Before I continue, let’s get one elephant out of the way. Let’s acknowledge that DJs get a lot of attention. I almost feel dirty saying that because some folks completely abuse this attention and let it go to their heads, but it’s true. Everyone loves the DJ. They are the conductor of your dance floor experience, the A-type who has chosen to lead a group of people in a forlorn hope of a shared musical understanding. This kind of endeavor comes with risk. In acknowledging this we must also nod to the fact that the DJ is a brave person. They get up-there and risk humiliation for the purpose of sharing their love of music and art-form with others. In this regard, DJ’s and artists share a bond, often much to the chagrin of the artist. But, we must face the fact, being a DJ comes with a bucket of glory and to some extent, every DJ is permitted, without shame, to dip a sponge in the bucket and bathe themselves in that glory. And this is why people look at the DJ and say “I want to do that too.”

Additionally, it looks easy. Being a rock-star is hard! You have to learn an instrument, coordinate with your mates, and practice continually. Heart and soul, blood and tears, the decision to be the artist comes with a heavier weight, but, being a DJ is easy; you just play the music the rock-star made, done and done. In short order, being a DJ is a much more accessible path to the aforementioned glory.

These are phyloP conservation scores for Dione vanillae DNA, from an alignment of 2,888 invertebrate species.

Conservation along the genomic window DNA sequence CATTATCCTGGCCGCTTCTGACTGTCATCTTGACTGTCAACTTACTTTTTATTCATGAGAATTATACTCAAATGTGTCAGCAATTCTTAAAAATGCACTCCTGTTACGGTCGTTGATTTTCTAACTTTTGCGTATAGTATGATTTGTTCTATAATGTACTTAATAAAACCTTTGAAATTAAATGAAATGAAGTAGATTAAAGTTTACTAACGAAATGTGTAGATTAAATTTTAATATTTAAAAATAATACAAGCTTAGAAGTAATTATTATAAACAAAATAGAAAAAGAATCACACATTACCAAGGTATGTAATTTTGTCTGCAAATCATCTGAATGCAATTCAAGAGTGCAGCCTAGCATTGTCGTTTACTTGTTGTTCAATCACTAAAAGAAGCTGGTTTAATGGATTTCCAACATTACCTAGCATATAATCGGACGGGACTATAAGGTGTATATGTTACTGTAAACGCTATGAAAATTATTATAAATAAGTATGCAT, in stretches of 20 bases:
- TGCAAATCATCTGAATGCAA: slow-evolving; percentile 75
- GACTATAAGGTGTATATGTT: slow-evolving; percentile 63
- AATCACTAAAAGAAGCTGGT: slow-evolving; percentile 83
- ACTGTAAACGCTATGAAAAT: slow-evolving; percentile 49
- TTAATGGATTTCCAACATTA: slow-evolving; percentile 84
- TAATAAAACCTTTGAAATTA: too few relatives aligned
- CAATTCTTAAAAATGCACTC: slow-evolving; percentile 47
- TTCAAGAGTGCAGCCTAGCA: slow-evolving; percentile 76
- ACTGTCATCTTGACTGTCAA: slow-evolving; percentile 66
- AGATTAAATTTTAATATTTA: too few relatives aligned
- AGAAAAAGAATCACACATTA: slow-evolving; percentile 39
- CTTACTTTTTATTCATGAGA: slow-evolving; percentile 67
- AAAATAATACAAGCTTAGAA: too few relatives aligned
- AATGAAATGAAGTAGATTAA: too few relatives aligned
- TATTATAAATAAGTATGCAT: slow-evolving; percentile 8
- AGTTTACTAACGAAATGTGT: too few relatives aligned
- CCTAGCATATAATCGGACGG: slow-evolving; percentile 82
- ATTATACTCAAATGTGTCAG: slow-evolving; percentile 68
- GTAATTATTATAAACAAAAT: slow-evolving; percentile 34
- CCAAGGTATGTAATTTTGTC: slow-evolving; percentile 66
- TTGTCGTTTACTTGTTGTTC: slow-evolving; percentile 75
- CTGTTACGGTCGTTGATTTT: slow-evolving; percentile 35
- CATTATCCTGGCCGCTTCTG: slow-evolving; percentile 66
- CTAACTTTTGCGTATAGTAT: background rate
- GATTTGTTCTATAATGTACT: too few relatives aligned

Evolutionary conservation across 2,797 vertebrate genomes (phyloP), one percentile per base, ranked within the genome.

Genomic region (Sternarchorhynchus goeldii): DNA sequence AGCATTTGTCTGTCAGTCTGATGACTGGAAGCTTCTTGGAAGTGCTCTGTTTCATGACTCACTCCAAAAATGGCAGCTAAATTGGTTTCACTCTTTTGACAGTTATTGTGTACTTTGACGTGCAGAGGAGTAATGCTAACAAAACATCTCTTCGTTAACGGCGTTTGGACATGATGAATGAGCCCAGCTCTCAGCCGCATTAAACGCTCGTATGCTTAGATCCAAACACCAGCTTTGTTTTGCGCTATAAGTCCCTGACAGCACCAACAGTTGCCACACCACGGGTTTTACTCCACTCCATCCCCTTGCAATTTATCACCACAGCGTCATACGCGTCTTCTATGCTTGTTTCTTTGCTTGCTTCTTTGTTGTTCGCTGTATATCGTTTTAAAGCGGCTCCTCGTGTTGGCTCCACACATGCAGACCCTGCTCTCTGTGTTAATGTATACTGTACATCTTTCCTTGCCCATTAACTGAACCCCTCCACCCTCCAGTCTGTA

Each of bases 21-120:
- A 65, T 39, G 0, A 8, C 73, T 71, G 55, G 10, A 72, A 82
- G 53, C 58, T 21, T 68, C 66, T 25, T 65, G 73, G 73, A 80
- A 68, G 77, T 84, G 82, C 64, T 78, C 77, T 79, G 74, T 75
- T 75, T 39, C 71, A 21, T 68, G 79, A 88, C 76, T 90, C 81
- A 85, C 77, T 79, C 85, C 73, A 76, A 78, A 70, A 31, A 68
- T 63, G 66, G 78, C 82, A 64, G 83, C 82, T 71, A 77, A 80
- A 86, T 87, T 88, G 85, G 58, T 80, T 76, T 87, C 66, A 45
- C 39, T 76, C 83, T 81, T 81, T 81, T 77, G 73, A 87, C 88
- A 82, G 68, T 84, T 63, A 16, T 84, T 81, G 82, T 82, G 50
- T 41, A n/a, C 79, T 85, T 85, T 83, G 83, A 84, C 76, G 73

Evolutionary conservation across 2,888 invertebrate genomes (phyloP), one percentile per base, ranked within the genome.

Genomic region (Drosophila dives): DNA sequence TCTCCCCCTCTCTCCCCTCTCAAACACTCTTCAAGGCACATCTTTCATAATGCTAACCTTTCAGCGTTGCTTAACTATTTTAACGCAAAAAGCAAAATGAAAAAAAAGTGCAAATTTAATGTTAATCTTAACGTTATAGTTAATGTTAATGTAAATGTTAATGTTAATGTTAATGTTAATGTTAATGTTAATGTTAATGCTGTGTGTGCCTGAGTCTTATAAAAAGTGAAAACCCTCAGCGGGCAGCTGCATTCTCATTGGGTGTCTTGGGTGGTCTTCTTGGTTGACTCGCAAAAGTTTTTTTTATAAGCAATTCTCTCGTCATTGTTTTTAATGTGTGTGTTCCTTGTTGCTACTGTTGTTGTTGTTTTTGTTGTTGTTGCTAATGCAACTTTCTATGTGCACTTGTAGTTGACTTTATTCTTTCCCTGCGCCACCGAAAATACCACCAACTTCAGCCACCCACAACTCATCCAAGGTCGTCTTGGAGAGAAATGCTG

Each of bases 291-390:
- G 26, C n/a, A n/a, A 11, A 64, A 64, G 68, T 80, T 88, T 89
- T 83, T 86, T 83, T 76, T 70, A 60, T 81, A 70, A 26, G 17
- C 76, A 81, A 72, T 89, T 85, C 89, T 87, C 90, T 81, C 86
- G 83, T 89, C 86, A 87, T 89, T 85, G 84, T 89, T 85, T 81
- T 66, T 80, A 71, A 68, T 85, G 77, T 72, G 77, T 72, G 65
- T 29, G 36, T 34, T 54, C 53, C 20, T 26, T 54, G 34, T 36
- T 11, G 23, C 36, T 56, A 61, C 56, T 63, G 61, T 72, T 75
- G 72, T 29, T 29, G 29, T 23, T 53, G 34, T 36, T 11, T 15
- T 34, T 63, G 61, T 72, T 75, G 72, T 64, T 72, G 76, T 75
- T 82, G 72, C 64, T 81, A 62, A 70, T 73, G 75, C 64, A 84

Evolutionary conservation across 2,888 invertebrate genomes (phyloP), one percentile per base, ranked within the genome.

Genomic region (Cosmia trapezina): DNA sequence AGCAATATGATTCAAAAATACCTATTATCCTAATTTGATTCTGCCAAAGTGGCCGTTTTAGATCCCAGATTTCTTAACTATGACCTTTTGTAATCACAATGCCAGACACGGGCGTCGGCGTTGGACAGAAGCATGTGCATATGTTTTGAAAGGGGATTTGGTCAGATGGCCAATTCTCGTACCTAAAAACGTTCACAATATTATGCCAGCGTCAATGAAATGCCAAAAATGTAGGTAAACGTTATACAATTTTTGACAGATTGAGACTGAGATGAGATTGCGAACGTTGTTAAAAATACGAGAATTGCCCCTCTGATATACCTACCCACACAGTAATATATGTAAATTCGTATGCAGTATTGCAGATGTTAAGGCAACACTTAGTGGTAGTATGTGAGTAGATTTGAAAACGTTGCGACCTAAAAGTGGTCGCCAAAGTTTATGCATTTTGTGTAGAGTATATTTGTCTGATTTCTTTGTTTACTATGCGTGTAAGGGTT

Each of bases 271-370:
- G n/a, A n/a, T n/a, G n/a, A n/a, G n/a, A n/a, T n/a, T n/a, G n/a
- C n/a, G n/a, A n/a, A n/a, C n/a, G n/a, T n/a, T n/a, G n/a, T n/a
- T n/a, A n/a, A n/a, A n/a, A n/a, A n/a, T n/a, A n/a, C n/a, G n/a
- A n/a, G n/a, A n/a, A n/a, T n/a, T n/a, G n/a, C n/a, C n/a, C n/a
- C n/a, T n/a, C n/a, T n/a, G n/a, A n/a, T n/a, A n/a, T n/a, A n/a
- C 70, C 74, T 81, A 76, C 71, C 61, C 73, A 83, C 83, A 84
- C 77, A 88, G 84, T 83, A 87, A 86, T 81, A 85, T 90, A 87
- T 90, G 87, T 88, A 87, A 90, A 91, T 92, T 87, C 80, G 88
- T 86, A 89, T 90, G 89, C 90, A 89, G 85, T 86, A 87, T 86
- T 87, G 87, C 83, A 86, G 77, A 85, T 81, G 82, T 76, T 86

I could wax eternal about the DJ striking a healthy balance on indulging in the glory and the subsequent ego-flate that is in some respects a DJs right, and in other respects the DJs bane. And keeping it all in perspective, here’s the thing about the glory. It’s a beast. You can either tame it, or it will grow wild, out of control and sometimes bite you. The single greatest skill a DJ can hone is not how to mix and spin, but how to responsibly handle the swelling ego. Exacerbating the situation, there’s the fact that every attention whore on the planet is a fucking DJ. Google those exact words and you’ll find dozens of parodies on the subject. There’s a reason why these parodies exist, because self-made DJs are ubiquitous! These people are the musical equivalent of the start-up film student, or garage band with rock-star aspirations. Only a few, survive. And yet, all these self-same people are more than willing to strut their stuff and reap the glory, even if the only gig they’ve had was their sister’s wedding with an iPod.